What are the signs of colon cancer?
It's great that you're asking this question, as it's not always easy to figure out! Signs and symptoms of colorectal cancer may initially go unnoticed because they aren’t drastic and don’t cause pain, such as changes in bowel habits or the consistency of stool; someone may also experience persistent discomfort, gas, or cramping; a person may also have unexplained weight loss. Someone might also experience a feeling of incomplete emptying of the bowels, nausea, vomiting, and constant tiredness. Other symptoms include blood in the stool or rectal bleeding, but these could also be signs of more benign problems such as hemorrhoids or anal fissures (which are still worth talking with a health care provider about). Read on for more information about signs and symptoms, along with risk factors for colorectal cancer and how to detect it early.
Colorectal cancer, which includes cancers of both the colon (the last four to six feet of the large intestine) and the rectum, is the third most common type of cancer among individuals assigned male at birth and individuals assigned female at birth and the second leading cause of cancer-related deaths when those numbers are combined. Each year, almost 150,000 new cases are diagnosed and more than 50,000 people die from the disease. Some of the signs include various forms of gastrointestinal discomfort, but many may go unobserved since they may not be as noticeable. This is why screening is a valuable tool for early detection.
Although the specific causes of colorectal cancer is unknown, research suggests certain risk factors increase the chances of developing it, including:
- Being over the age of 50: The majority of individuals diagnosed with colon cancer are over the age of 50, but it’s not quite clear why.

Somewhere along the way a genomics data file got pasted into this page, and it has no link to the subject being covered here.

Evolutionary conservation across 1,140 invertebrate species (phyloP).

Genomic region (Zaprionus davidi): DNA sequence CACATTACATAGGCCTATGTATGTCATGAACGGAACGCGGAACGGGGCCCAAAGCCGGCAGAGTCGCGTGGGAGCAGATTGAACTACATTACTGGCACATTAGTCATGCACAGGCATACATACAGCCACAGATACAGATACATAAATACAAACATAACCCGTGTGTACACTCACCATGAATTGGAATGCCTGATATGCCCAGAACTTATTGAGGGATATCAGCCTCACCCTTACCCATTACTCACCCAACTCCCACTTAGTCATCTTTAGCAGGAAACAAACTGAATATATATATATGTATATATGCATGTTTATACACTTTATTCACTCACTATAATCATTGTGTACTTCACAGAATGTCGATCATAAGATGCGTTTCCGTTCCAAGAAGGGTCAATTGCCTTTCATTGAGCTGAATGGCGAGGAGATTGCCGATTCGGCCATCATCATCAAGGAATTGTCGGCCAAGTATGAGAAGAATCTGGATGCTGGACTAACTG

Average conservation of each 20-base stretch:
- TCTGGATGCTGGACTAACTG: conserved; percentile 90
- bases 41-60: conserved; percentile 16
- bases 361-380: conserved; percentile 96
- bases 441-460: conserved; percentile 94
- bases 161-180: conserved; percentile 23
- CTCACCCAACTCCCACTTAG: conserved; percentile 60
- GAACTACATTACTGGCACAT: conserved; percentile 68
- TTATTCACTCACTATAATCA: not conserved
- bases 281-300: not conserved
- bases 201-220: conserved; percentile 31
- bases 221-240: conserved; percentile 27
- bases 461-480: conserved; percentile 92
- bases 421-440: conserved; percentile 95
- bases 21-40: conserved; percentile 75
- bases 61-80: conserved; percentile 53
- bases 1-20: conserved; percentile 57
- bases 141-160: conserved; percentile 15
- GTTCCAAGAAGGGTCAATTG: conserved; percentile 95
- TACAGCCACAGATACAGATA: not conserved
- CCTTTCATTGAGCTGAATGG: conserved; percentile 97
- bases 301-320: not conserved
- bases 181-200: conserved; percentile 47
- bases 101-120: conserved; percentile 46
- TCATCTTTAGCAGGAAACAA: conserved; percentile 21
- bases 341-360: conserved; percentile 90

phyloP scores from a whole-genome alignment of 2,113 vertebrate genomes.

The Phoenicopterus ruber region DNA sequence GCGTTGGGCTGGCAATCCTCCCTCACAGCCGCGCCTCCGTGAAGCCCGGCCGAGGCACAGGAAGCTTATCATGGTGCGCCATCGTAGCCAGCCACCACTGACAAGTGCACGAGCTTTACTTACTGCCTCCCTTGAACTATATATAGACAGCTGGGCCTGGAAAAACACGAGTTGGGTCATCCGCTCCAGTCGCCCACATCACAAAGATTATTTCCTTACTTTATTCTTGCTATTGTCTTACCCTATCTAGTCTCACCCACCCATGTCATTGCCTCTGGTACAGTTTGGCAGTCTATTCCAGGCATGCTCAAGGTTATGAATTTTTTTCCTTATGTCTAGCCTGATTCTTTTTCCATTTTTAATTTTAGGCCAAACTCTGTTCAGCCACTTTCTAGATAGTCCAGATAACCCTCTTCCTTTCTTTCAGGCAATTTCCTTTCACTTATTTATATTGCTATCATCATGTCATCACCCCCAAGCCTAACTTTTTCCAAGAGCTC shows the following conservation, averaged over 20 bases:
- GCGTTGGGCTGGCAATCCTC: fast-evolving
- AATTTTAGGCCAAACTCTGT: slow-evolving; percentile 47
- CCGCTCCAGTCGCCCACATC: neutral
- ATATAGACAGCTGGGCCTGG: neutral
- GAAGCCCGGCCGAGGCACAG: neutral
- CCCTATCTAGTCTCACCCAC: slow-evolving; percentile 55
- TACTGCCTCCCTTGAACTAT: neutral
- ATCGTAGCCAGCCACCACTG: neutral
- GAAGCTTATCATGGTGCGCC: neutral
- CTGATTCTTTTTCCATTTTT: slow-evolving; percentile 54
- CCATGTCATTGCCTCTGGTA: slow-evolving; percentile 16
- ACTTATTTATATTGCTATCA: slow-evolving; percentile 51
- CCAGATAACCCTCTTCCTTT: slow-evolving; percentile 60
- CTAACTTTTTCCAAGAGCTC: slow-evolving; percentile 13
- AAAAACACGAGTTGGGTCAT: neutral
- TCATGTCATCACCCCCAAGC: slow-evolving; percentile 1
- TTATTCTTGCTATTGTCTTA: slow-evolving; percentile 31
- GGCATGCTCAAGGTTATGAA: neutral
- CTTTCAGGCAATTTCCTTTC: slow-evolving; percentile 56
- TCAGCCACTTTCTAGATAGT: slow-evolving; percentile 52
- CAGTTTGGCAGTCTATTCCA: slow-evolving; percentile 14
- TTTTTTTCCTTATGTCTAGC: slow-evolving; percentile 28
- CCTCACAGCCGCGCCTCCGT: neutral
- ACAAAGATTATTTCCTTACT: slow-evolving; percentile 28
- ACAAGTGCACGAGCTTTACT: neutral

- Personal health history: Those with inflammatory intestinal conditions (such as ulcerative colitis or Crohn's disease), inherited syndromes that can lead to colon cancer, or those with a family history of colon cancer are at an increased risk.
- Increased consumption of red or processed meat: The International Agency for Research on Cancer considers processed meats to be carcinogenic and red meats to be probably carcinogenic.
- Following a low-fiber, high fat diet: The research has been mixed, but there seems to be an association between colon cancer diagnosis and patterns of eating that are low in fiber, such as fruits and vegetables, and high in fat.
- Alcohol consumption and cigarette smoking: These behaviors have been correlated to an increase risk of colon cancer.
- Obesity: Individuals who are have higher body fat percentages may be at an increased risk of dying from colon cancer compared to those with average amounts of body fat.
- Lack of physical activity: Those who lead a more sedentary lifestyle are at increased risk of colon cancer; in fact, some studies show that physical activity may reduce the risk.
List adapted from Mayo Clinic.
Since the causes aren’t completely clear and symptoms may not be as obvious early on, it’s wise to get screened regularly, particularly for people over the age of 50 and those with risk factors. Screening typically includes testing for blood in the stool and a sigmoidoscopy. This procedure is conducted by inserting a small flexible scope into the rectum to view the lower part of the colon for abnormal growths, called polyps, which can develop into cancer over time. If polyps are detected during a screening, they can be removed before they become cancerous or have a chance to spread. A health care provider can help determine the specific screening method and frequency based upon the individual’s medical and family history. Getting screened is the best prevention because when detected early, colon cancer has a 90 percent survival rate.
For more information about colorectal cancer, check out the, Centers for Disease Control and Prevention, the National Cancer Institute, and the American Cancer Society.
Originally published Jun 13, 2003
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